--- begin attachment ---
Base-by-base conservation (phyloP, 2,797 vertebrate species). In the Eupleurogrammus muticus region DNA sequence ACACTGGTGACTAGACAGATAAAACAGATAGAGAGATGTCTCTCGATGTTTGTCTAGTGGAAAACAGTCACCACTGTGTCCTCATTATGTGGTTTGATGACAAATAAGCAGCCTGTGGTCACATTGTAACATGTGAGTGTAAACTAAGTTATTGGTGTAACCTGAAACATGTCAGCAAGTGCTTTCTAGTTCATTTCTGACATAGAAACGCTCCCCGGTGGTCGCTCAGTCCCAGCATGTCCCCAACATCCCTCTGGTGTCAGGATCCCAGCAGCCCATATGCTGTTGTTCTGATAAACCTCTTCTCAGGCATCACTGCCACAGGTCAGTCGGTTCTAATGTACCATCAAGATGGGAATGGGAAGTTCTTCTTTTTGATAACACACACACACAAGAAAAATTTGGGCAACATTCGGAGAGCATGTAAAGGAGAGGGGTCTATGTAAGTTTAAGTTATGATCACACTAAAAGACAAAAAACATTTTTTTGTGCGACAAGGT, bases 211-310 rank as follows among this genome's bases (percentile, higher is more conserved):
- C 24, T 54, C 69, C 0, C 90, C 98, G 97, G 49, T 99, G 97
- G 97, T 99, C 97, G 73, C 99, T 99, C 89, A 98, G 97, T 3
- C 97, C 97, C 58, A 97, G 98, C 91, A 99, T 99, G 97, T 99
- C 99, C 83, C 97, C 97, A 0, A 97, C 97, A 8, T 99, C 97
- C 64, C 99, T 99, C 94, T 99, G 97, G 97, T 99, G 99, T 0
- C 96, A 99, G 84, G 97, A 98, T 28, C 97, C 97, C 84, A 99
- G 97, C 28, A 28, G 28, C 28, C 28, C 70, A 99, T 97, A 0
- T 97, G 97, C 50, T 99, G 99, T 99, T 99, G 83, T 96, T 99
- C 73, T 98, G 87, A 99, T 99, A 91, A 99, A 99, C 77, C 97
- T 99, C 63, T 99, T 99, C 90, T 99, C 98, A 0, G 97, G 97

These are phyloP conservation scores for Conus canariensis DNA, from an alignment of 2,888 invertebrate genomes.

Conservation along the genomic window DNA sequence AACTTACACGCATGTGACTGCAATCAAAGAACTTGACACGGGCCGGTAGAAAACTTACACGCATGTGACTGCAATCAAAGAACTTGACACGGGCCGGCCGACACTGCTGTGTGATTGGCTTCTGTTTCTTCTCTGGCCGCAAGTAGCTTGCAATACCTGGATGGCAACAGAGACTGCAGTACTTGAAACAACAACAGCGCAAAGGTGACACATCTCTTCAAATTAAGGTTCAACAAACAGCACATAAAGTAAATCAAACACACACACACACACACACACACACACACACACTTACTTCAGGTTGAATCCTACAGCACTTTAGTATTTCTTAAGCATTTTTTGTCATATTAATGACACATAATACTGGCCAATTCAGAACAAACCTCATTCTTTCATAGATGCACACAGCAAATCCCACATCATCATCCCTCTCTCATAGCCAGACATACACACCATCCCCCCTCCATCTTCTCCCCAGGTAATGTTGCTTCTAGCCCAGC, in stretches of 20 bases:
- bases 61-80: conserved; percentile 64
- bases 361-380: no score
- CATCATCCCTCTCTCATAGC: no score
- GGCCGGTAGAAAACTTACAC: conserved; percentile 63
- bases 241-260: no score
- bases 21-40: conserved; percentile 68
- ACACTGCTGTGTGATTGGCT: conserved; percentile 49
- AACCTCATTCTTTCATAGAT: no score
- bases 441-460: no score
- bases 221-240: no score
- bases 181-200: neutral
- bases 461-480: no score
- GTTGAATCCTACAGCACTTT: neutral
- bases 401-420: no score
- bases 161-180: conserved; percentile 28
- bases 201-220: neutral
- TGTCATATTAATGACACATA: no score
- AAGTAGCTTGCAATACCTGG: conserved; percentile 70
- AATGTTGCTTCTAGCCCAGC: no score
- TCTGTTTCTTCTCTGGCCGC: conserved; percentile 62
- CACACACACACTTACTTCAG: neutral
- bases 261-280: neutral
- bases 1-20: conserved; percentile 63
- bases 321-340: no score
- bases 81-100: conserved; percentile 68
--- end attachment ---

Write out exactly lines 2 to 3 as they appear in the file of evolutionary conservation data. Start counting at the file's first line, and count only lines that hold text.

- C 24, T 54, C 69, C 0, C 90, C 98, G 97, G 49, T 99, G 97
- G 97, T 99, C 97, G 73, C 99, T 99, C 89, A 98, G 97, T 3